Primary Care Provider
An integrated behavioral program’s success largely depends on how and how much the primary care provider encourages the client’s participation in it. The provider usually has enormous influence on how the clients will perceive and respond to the offer of behavioral care. Kirk Strosahl, a widely respected author and consultant in this field, endorses the provider’s making a direct, “warm hand-off” of the client to the behavioral counselor and using specific, nonstigmatizing language to make the introduction. See Sample Warm Hand-off Script.
The primary care provider also plays a pivotal role in identifying clients who may benefit from behavioral health care – those experiencing mental health problems, substance abuse problems, or physical health problems with behavioral components – depending on how the integrated model is structured within the clinic. Given the importance and prevalence of mental disorders, primary care providers should afford them equal weight with physical disorders, though this is not always the case. In a September, 2007 presentation at the Hogg Foundation for Mental Health, researcher Jurgen Unutzer cited a study showing that patients received on average 1.1 minutes of physician attention for mental health issues they raised during a primary care visit, which lasted an average of 15.7 minutes. If medications were prescribed, an additional one minute was spent discussing them. The doctors more quickly changed the subject when patients brought up mental health issues than any other topic. The study underscores the importance of behavioral care availability.
The Integrated Behavioral Program Practice Manual, Family HealthCare Network, 2003) defines the primary care provider’s role thusly:
“In the integrated behavioral health model, the primary care provider assumes full responsibility for the behavioral care of each client. It is his/her responsibility to assess the client’s needs or barriers to treatment and subsequently contact the behavioral health counselor where indicated. It is also his/her responsibility to communicate with the counselor and remain fully informed of the client’s progress via charting and discussion, and make final decisions regarding the client’s overall treatment, with consideration given to recommendations made by the counselor. The primary care provider may also be asked by the counselor to follow up with agreed-upon behavioral recommendations that the counselor has provided to the client.”
Some possible red flags – indications for further screening or referral to behavioral consultants – that may be brought to the primary care provider’s attention include:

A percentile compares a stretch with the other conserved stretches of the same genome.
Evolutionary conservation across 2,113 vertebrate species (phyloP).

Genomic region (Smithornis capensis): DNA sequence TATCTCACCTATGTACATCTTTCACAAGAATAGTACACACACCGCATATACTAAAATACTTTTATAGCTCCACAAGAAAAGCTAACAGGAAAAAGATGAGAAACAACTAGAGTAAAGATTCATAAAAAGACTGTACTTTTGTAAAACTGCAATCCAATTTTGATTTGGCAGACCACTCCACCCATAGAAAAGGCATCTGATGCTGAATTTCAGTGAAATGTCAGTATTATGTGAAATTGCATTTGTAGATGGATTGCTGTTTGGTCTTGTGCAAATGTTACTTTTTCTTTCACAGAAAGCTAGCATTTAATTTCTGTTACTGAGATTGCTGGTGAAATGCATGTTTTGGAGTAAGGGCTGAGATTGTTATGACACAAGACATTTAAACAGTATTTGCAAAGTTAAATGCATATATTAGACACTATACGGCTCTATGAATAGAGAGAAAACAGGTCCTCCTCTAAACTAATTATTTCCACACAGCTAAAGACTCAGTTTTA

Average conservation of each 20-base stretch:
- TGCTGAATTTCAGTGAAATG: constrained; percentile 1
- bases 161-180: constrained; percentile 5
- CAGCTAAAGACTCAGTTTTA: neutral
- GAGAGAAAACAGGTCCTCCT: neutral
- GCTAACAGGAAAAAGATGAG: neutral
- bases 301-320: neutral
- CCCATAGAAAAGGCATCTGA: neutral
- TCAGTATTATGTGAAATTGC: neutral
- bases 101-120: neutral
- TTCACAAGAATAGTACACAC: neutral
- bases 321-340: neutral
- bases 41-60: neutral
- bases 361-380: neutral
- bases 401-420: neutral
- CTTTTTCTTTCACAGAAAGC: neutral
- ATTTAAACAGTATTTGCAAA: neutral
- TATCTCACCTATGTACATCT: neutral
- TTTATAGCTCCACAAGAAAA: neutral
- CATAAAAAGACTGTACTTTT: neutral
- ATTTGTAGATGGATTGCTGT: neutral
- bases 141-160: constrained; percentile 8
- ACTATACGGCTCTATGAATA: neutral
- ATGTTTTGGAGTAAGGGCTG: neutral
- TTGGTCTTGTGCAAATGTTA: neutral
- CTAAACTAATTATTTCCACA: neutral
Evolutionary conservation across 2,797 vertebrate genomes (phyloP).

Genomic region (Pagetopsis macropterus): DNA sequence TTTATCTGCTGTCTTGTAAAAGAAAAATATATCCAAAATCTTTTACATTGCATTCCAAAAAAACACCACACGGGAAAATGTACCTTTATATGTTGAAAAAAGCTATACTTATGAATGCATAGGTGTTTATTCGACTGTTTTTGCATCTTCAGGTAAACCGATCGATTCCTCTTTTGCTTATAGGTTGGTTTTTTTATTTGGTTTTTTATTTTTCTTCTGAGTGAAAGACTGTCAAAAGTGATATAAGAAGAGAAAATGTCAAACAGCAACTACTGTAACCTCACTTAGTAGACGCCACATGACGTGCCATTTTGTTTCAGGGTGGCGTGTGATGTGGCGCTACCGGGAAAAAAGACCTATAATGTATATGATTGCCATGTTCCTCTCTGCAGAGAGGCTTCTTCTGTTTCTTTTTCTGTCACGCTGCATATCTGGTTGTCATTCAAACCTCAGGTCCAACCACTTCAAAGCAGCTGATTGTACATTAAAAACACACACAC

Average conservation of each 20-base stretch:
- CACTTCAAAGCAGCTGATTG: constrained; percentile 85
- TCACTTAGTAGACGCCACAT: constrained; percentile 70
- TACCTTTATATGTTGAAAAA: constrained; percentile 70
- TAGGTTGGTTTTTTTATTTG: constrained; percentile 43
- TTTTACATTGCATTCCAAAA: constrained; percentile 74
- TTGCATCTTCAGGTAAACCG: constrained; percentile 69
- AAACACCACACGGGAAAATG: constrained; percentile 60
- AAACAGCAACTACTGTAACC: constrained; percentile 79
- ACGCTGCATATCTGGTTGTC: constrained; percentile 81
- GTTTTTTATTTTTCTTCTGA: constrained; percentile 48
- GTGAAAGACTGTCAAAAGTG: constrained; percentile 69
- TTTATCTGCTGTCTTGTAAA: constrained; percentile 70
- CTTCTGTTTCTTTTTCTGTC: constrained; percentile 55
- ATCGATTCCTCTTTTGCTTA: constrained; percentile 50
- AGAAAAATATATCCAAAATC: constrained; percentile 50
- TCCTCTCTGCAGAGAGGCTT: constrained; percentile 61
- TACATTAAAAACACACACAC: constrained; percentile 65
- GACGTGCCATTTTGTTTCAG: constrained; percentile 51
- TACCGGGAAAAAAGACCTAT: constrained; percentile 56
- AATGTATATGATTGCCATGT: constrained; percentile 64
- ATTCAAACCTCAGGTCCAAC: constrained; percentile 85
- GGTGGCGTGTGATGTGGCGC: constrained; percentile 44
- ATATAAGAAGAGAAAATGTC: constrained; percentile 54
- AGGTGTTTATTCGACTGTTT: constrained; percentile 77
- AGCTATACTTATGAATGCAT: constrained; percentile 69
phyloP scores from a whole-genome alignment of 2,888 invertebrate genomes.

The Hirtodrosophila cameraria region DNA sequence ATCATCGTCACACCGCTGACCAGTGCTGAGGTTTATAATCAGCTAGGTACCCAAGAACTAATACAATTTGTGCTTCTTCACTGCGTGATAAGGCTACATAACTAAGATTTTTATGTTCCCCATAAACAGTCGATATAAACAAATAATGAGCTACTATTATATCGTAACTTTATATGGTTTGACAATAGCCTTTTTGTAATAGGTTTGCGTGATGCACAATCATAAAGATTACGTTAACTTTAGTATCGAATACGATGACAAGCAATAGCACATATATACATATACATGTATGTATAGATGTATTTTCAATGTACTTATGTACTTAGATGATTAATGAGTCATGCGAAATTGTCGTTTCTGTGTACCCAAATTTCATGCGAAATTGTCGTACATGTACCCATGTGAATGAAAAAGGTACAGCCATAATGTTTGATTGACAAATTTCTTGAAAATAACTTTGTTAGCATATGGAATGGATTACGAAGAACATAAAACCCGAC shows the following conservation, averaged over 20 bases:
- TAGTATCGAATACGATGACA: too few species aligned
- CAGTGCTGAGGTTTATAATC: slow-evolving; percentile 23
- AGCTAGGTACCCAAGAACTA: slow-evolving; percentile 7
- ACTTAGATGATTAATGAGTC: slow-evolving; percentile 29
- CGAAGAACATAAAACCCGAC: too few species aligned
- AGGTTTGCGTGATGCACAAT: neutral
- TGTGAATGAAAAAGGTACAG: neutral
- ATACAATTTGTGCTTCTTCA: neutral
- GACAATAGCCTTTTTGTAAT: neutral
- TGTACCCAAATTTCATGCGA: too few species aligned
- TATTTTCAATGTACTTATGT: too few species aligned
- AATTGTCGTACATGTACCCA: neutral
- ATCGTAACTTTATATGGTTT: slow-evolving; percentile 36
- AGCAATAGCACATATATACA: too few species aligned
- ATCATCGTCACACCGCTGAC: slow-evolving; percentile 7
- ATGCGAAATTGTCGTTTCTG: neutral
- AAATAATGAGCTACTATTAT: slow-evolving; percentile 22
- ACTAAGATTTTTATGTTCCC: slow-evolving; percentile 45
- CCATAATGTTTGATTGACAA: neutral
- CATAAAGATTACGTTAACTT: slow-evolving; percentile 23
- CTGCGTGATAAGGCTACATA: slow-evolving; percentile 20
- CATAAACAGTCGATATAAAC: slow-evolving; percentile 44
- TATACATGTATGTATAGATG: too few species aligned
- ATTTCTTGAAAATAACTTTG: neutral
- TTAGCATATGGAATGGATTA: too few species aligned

- stress and anxiety;
- biologic relative with a history of depression or bipolar disorder;
- inability to concentrate;
- prior history of depression;
- sexual dysfunction or loss of interest in sexual activity;
- weight gain or loss;
- multiple and/or recurrent vague symptoms;
- chronic pain;
- strange thoughts;
- chronic fatigue.
[taken in part from “Screening for Depression Across the Lifespan: A Review of Measures for Use in Primary Care” by L. Sharp et al, American Family Physician, Sept. 2002 and the 2001 Health Disparities Collaboratives.]
In an September, 2007 presentation to IBHP grantees, William O’Donohue, CEO of CareIntegra, Inc. delineated primary care providers’ responsibilities into these specific functions (slightly modified here):
- Accurately describe behavioral health services to appropriate clients and encourage their participation
- Demonstrate an understanding of the relationship of medical and psychological systems and how psychological issues may manifest themselves physically.
- Divert clients with behavioral health issues to the behavioral counselors.
- Refer clients appropriately to classes run by the behavioral health program.
- Clearly state the referral issues to the behavioral counselor.
- Interrupt the behavioral health counselor as needed.
- Conduct effective “curbside” consultations with the behavioral counselors.
- Be willing to aggressively follow up with the counselors when indicated.
- Engage in co-management of client care with the counselors.
- Chart behavioral referrals and treatment plans.
- Demonstrate knowledge of the behavioral counselors’ role.
- Be comfortable orienting the behavioral counselor to the primary care environment.
- Demonstrate a basic understanding of mental disorders and how to identify them.
Kirk Strosahl, PhD lists the following among the core competencies a primary care provider must have when dealing with behavioral health consultants (in a 2007 presentation at the Collaborative Family Health Care Association Conference):
- Clearly states referral question in the referral to the behavioral counselor.
- Interrupts the behavioral consultant when the need arises.
- Conducts effective “curbside” consultations with the behavioral health consultant.
- Is able to engage in consultative co-management with the behavioral consultant.
- Follows up with the behavioral consultant when indicated.
- Sets a timetable for response and uses the behavioral counselor to assist with patients who aren’t improving.
- Uses intermittent visit strategy (back-and-forth with the behavioral provider) to expand continuity of care.
- Uses the behavioral consultant to “leverage” practice – increase practice capacity, control client flow and prevent back-ups.
- Uses behavioral consultant generated prevention strategies (i.e., relapse prevention plans, behavioral health “vital signs”).
- Uses the behavioral counselor in the triage of patients to specialty mental health and chemical dependency.
- Uses the behavioral consultant as a integral part of chronic condition pathways.